Boris Johnson was not the only high-profile public servant in hot water over breaches of coronavirus restrictions this week, as the Jewish head of the Equality and Human Rights Commission continued to face awkward questions over her own lockdown foray.
Rebecca Hilsenrath had already apologised for travelling to her second home in Wales over Christmas, despite the country having been placed under a strict lockdown two weeks earlier, but was this week facing further questions over it.
A senior government lawyer, Hilsenrath said she had not known that Wales was closed to visitors when she travelled more than 220 miles from Elstree, and that she headed straight back to the south-east once it was brought to her attention. However, it came to light this week that Welsh police officers in fact had to ask her to leave not once, but twice.
Several sources have confirmed that officers from North Wales Police visited Hilsenrath and her husband at their holiday home in the village of Llanegryn on 22 December, then again on 24 December. She finally left on 25 December.
Hilsenrath, 55, who co-founded Yavneh College in Borehamwood and Hertsmere Jewish Primary School in Radlett, said she was unaware that on 4 December the Welsh government had said: “Travel into Wales is not allowed without a reasonable excuse, for example travelling for work purposes.
“Visiting family and friends (other than as part of an extended household) or having a holiday is not currently considered a reasonable excuse.”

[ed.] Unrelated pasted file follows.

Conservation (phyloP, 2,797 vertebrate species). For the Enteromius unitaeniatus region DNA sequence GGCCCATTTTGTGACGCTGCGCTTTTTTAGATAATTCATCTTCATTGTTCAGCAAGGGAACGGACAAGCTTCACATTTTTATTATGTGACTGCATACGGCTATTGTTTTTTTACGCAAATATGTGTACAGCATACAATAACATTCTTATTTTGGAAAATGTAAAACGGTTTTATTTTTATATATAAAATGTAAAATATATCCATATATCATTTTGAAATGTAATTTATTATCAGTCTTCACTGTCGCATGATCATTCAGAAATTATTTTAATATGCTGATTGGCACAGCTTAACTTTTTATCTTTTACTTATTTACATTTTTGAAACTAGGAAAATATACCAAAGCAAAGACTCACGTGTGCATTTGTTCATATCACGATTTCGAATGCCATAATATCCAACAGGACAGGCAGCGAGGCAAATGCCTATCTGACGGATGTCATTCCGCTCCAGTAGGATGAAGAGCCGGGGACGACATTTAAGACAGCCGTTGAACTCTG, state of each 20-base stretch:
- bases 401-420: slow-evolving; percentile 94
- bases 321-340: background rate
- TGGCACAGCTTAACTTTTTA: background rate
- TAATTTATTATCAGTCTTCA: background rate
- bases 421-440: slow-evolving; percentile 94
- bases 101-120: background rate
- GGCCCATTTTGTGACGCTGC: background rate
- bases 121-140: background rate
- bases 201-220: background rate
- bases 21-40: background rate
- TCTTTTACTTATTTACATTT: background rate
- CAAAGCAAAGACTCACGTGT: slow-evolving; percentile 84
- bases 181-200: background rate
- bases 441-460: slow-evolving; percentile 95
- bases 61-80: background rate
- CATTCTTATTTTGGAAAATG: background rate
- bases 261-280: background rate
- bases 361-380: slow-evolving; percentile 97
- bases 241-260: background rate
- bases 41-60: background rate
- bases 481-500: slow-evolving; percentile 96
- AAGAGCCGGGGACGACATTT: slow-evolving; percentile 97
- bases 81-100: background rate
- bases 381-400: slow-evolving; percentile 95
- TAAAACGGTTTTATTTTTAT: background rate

After an initial report in the Borehamwood Times, which only referenced one police visit, Hilsenrath said: “I would like to apologise to the local community, where we feel deeply embedded, if I have caused anyone concern or worry at this difficult time.
“I travelled to our [holiday] home in Wales before lockdown in the belief it was allowed under the rules.
“We did not realise that lockdown necessitated or even permitted our departure and after a short and helpful conversation with the local police we agreed at once to leave on Christmas Day and did so without the need for further reminders.”
However, Llangelynnin Councillor Louise Hughes, who lives a stone’s throw from Hilsenrath’s holiday pad, said the EHRC boss was “being economical with the truth”, confirming the two visits.
Jewish News has since had this verified, and has asked Hilsenrath how officers visiting twice in three days corroborates her statement that she agreed to leave “at once” and “without further reminders”.
She declined to respond, but the EHRC did confirm that there were two police visits.
“Her apology is an insult,” said Hughes. “We’re a tiny community, very remote and miles from any medical facilities whatsoever, so it was irksome to say the least to see her drive from Hertfordshire when we’re all trying to stick to the rules.
“My daughter recently had two transplants and I’ve yet to see her because the rules don’t allow it. We’re all trying to do our bit, so her visit has really upset and angered a lot of people. Worse still, it now seems like she’s going to get away with it.
“She’s a senior government lawyer. To say she didn’t know is piffle and shows a worrying lack of integrity. Everyone here is very stressed with the situation. To see her here, out and about, shows a complete disrespect for the village. She should be ashamed of herself. She totally ignored the rules and now she’s trying to wriggle out of it.”
EHRC chair Baroness Kishwer Falkner is to consider disciplinary proceedings, promising to “establish all the facts before deciding if any further action is required,” but notably remarked on how Hilsenrath had already apologised.
North Wales Police said it “does not comment on individual cases” but confirmed that officers attended an address in Llanegryn where the occupants were “given suitable advice”. They added: “It appears they have now left the property.”
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